But now the thing that breaks those unrealistic expectations… might also be porn? Pornhub has launched a sex education section.

The adult website's first series is simply titled, "Pornhub Sex Ed" and contains 11 videos and is accessible through the Pornhub Sexual Wellness Center. The section also contains articles, some showing real anatomy and examples in order to bust myths people may have picked up on other portions of the website.

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A lot of people here are like family to me," Michelle says about Bread for the City — a community nonprofit located in Washington DC that provides local residents with food, clothing, health care, social advocacy, and legal services. And since the pandemic began, the need to support organizations like Bread for the City is greater than ever, which is why Amazon is Delivering Smiles to local charities across the country this holiday season.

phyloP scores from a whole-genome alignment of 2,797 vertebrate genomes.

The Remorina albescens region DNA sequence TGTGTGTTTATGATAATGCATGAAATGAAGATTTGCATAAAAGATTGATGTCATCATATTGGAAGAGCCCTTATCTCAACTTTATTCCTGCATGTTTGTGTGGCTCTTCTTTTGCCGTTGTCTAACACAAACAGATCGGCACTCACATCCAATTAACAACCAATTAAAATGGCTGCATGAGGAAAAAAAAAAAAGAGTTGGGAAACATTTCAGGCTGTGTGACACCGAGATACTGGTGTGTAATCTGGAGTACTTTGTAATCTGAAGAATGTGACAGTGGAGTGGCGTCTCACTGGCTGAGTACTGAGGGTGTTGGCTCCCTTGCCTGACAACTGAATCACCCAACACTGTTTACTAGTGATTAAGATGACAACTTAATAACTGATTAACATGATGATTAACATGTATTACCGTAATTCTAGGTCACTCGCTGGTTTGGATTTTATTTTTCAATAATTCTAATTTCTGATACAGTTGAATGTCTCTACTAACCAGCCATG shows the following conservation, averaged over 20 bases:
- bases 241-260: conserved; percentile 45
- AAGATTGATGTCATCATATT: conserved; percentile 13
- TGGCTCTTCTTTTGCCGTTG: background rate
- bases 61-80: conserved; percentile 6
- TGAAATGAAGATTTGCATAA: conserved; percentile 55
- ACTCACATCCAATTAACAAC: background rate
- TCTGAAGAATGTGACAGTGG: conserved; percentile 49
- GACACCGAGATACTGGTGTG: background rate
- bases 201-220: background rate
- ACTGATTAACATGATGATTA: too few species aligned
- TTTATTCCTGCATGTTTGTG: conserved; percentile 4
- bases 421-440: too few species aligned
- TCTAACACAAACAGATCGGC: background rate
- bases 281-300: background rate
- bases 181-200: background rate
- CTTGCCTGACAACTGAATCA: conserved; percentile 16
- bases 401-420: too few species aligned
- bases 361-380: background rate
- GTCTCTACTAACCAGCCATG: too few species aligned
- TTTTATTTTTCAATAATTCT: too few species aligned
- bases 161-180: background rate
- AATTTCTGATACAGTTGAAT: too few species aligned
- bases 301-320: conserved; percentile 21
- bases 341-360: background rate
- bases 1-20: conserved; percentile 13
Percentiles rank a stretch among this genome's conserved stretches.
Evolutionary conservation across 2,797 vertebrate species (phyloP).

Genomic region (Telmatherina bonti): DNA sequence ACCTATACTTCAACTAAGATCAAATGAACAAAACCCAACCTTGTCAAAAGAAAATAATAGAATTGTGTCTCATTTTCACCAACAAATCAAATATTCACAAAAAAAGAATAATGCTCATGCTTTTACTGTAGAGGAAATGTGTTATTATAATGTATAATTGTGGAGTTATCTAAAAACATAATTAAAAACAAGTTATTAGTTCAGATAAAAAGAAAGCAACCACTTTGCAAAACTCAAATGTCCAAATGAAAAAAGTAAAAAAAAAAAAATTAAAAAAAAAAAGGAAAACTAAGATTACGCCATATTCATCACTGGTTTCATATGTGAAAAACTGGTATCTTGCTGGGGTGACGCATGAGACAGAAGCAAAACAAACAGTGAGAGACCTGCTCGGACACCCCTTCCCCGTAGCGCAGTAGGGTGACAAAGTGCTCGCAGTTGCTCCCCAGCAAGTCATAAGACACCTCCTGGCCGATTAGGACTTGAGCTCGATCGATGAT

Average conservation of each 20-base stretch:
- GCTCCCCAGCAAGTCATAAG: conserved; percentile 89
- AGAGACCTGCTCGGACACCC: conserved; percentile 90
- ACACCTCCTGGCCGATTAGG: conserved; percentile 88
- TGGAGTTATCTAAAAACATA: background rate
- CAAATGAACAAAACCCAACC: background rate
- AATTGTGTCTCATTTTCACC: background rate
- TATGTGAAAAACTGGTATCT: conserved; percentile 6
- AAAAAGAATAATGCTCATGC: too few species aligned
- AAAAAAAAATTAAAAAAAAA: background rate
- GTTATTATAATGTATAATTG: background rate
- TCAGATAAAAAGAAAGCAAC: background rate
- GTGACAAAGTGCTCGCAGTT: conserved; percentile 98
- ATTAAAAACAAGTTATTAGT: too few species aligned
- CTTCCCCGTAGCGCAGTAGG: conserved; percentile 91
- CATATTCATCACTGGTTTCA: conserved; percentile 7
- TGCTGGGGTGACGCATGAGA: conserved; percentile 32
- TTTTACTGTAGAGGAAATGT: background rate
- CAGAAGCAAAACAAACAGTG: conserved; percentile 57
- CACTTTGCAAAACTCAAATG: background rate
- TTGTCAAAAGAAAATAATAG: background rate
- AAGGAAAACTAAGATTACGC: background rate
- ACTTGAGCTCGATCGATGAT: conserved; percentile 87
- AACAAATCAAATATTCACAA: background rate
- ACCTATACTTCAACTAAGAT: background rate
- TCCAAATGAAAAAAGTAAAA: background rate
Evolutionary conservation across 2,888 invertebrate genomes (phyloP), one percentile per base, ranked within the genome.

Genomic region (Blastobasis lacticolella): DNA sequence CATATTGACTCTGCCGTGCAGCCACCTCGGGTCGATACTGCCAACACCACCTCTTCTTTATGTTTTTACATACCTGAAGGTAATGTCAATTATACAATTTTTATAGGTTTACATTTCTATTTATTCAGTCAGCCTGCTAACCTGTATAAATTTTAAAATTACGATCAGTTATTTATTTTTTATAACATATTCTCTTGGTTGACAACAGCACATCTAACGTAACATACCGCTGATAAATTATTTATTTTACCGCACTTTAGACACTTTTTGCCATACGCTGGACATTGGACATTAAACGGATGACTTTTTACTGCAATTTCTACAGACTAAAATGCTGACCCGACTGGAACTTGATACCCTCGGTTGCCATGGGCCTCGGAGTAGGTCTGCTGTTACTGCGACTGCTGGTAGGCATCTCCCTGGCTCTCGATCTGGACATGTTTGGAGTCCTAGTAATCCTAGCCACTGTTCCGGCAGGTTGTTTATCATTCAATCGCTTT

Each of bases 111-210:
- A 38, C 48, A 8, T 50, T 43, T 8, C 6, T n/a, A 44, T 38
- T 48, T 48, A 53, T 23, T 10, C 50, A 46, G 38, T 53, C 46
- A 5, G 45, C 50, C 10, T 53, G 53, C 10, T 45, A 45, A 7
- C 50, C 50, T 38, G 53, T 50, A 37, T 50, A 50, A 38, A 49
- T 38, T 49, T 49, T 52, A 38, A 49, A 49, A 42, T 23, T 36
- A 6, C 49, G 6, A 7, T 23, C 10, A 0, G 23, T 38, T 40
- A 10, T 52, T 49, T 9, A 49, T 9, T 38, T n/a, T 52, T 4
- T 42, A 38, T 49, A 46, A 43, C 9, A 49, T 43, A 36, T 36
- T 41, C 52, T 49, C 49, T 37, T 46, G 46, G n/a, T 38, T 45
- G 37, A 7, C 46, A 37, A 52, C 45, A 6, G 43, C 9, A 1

Watch the full story:

Amazon is giving back by fulfilling hundreds of AmazonSmile Charity Lists, and donating essential pantry and food items to help organizations like Bread for the City provide to those disproportionately impacted this year.

Visit AmazonSmile Charity Lists to donate directly to a local charity in your community, or simply shop smile.amazon.com and Amazon will donate a portion of the purchase price of eligible products to your charity of choice.

Eight months into the coronavirus pandemic and it feels like disinformation and denial have spread as quickly as the virus itself. Unfortunately, disinformation and denial during a pandemic is deadly. Literally. People who refuse to accept the reality we're living in, who go about daily life as if nothing unusual were happening, who won't wear a mask or keep their distance from people, are preventing communities from being able to keep the pandemic under control—with very real consequences.

An ER nurse in South Dakota shared her experience treating COVID patients—some of whom refuse to believe they have COVID—and it's really shocking. One might think that the virus would become real to people if they were directly affected by it, but apparently that's just not true for some. As Jodi Doering wrote on Twitter: